Recently, my firm has been helping educate the management team of a flatbed carrier in “Business 101” with the goal of achieving higher company profits. We have found that the best way to help improve company profits is by teaching the management team the basics of business.
Approach the basics as if you were totally new to this industry. Indeed, many of your managers might as well be new because very few have any business-based education. Moreover, the trucking industry has changed so much in the last few years that even veteran managers may not be up to speed on current trends and best practices.
How would someone just getting into this business learn about the big picture and the best financial practices of the smartest participants? Two tools are an overall industry study and a financial benchmarking study. There’s a good chance your bankers consult both as they review your company’s financial statements.
Industry studies are overviews that attempt to provide a quick education on the hot topics, key questions, trends and developments, threats and challenges, as well as profit opportunities of a particular industry. In addition, they frequently have small-company financial benchmark information, profitability trends, selected public company financial information, trade association benchmarking stats, as well as other economic and statistical information.
Industry studies also are good for teaching managers industry averages. It’s essential to focus your managers on matching or beating industry financial averages, but they can’t do it unless they understand what the averages are.
Your accountant can help you compute your own numbers and perhaps lead discussions with the management team. In the process, you should discover new paths to profits.
There’s another great use for industry studies: understanding the industries of your customers. You will forge a stronger partnership with shippers if you can demonstrate that you are well versed in their issues. Perhaps you might even find a way to show one of your customers a new opportunity for profit.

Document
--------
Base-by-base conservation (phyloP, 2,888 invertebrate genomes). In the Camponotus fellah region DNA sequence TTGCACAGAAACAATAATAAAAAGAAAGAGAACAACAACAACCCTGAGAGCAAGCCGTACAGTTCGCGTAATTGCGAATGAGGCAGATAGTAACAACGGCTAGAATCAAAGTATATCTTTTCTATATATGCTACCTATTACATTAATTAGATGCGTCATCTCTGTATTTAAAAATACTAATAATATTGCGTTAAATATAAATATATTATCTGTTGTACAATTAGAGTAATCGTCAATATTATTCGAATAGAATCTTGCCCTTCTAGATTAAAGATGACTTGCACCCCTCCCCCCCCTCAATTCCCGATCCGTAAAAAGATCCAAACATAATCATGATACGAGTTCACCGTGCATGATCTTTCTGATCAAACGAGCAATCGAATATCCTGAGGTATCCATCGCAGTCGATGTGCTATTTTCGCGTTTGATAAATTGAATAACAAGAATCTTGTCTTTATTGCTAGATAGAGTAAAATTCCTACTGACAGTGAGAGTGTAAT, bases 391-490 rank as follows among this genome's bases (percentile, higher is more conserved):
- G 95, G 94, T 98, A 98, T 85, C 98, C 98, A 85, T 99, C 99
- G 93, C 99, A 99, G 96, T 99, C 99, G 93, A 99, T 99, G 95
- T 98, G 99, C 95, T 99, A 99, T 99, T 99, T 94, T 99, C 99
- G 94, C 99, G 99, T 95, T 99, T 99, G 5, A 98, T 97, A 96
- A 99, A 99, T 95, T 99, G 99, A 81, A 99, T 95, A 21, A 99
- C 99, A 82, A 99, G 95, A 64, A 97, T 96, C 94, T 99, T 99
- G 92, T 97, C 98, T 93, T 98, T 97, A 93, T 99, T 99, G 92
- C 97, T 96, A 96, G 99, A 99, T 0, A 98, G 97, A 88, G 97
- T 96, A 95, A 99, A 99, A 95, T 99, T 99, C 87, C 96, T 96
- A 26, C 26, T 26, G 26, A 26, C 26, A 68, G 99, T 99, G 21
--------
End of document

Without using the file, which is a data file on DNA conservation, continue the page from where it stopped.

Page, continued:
Although industry studies are invaluable, they typically aren’t detailed enough to help good managers become outstanding. Good managers understand the basics. What they need is a tool to take them to the next level. That’s where benchmarking studies come in. The more detailed benchmarking studies frequently are privately sponsored by consulting firms or trade groups.
These studies can truly drill down into best practices for a particular type or size of company or on specific segments of an industry, such as refrigerated, van or flatbed.
Because this data isn’t just lying around, benchmarking studies often are expensive and time-consuming. The Truckload Carriers Association, for example, is involved in an ongoing benchmarking project that has been years in the making, including the time needed to win Justice Department clearance for the effort.
This kind of benchmarking is essential for achieving the absolute best results, but any education is better than none. Moreover, managers need grounding in the basics before they can tackle more sophisticated concepts. When seeking company profits, don’t assume your managers are fully trained on the industry. Make sure of it.
One source of industry studies is First Research. Industry profiles, including “Trucking,” are available online for $99 each at http://industryprofiles.1stresearch.com.
For more information on the Truckload Carriers Association’s benchmarking project, contact TCA’s consultant, Martin Labbe, at (386) 672-4413.
The TTS Blue Book of Trucking Companies includes strategic financial and operating data from 2,700 annual reports filed with the Department of Transportation, plus key state Public Utility Commission filings. For more information, visit www.ttstrucks.com.
The American Trucking Associations’ Trucking Information Services Inc. offers various publications on carrier financial and operating statistics. For more information, visit www.truckline.com/infocenter/econ/econ_tis.html.